The artist duo BLECHMEKI (a portmanteau of their names, Max Blechman and Kazu Umeki) uses mass-produced American pottery from the 1930s to 1980s to create photo tableaux of stunning simplicity and beauty. At first glance, individual pieces of pottery –such as vases or figurines–appear identical, but closer inspection reveals subtle and captivating variations in form and color. Indeed, the Japanese concept of wabi-sabi (appreciating beauty that is imperfect, impermanent and incomplete in nature) reverberates throughout their pottery. By applying geometric composition protocols to photograph these objects, BLECHMEKI’s work compels the viewer to consider them in ways that transcend their commonplace origins.
About Max Blechman
After spending the first five months of his life in Brooklyn, NY, Max spent the rest of his childhood in the Five Towns of Long Island, New York. After a pleasant childhood, he went to the midwest to study. There, he received his Bachelor of Landscape Architecture from the University of Michigan in Ann Arbor.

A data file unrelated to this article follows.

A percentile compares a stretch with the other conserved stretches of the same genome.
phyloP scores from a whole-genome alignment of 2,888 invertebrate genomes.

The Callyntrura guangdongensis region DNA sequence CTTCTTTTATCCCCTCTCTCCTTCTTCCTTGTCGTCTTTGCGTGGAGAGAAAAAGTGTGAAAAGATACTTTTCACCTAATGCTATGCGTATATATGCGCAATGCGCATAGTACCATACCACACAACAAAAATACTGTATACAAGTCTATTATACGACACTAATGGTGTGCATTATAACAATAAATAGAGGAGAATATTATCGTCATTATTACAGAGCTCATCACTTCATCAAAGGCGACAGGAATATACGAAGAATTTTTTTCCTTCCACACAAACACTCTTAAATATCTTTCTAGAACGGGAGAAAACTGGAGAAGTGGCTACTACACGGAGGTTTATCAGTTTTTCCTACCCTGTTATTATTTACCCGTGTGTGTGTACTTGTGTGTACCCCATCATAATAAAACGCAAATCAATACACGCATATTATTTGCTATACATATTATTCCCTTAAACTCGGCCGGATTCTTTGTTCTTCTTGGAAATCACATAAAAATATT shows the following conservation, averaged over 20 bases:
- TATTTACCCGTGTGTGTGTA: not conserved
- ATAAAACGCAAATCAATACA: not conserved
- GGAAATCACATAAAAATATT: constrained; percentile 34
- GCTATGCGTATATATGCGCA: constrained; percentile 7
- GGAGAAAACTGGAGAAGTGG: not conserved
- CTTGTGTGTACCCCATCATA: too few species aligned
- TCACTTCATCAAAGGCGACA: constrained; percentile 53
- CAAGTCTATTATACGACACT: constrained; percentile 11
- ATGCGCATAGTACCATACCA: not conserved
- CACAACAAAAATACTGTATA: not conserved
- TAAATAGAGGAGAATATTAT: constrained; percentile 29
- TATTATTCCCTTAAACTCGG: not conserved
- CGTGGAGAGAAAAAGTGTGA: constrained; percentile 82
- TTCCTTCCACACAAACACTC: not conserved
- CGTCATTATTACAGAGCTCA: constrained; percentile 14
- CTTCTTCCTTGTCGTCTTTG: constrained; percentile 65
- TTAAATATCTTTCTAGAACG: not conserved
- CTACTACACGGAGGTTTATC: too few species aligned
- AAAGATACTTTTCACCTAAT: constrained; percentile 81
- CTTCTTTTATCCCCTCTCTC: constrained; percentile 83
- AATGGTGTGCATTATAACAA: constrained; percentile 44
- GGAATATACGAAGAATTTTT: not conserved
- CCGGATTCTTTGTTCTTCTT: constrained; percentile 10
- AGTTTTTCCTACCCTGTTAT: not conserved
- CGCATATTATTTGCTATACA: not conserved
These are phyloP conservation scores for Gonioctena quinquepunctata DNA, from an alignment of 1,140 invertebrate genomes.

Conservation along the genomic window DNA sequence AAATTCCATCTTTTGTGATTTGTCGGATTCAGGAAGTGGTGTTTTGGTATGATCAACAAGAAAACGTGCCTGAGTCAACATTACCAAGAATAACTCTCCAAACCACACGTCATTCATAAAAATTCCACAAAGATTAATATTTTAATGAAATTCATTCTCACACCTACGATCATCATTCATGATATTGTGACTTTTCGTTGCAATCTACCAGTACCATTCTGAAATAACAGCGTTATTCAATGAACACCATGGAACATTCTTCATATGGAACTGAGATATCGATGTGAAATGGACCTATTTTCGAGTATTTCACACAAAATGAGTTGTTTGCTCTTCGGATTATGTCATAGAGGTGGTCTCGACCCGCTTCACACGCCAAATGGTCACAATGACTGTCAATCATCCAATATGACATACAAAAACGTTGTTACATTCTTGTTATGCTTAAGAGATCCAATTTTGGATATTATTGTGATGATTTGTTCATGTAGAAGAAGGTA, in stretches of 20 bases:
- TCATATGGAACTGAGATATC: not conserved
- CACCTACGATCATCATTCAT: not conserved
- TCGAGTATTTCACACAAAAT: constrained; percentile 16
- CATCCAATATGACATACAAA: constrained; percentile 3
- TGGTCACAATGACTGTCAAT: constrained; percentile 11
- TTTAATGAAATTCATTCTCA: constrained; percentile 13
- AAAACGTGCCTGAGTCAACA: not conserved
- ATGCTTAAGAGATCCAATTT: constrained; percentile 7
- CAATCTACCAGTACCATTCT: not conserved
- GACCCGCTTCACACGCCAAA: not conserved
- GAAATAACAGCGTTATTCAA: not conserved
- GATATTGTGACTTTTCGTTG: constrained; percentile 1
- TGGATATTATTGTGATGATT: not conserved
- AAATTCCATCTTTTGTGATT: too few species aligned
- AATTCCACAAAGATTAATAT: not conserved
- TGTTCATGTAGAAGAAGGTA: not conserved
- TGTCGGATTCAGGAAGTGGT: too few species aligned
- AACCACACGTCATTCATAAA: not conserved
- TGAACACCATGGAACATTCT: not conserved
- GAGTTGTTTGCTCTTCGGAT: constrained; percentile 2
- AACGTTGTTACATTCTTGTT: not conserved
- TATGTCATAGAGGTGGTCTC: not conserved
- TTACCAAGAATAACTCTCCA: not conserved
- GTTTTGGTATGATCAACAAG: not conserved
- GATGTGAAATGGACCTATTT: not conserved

After college, he spent 15 years in Manhattan, immersed in the 60’s - 70’s burgeoning art scene and other cultural phenomena of that particular venue and time. Eventually, he traveled to the West Coast to visit his brother and was seduced by San Francisco — its beauty, size, climate and thriving culture — so, later that year, he moved to California for good.
Apart from his art and architectural disciplines, he also has a literary bent: He’s written screen plays, poems and short essays. He also likes Netflix, HBO, films in general, good food, travel and The New York Times crossword puzzle, which he does daily only from Wednesday through Sunday.
About Kazu Umeki
Kazu spent his early years in Tokyo. As a child, he had a passion for collecting pebbles from nearby hills and streams. He was fascinated by the unique colors and patterns revealed when he brushed water onto them. The world in front of him was filled with natural beauties.
He moved to Massachusetts to attend prep school, and subsequently obtained bachelor’s and master’s degrees from the Rhode Island School of Design. He also received Award of Excellence in design at RISD.
In his atmospheric yet intimate work, Kazu employs several media to contemplate moments of beauty stolen from everyday life and from the natural world. His design inspirations often come from the nature and closer studies of natural phenomena.
Besides photography, he enjoys exploring outdoors, painting, drawing, architecture, digital media, and having beers with friends on weekends.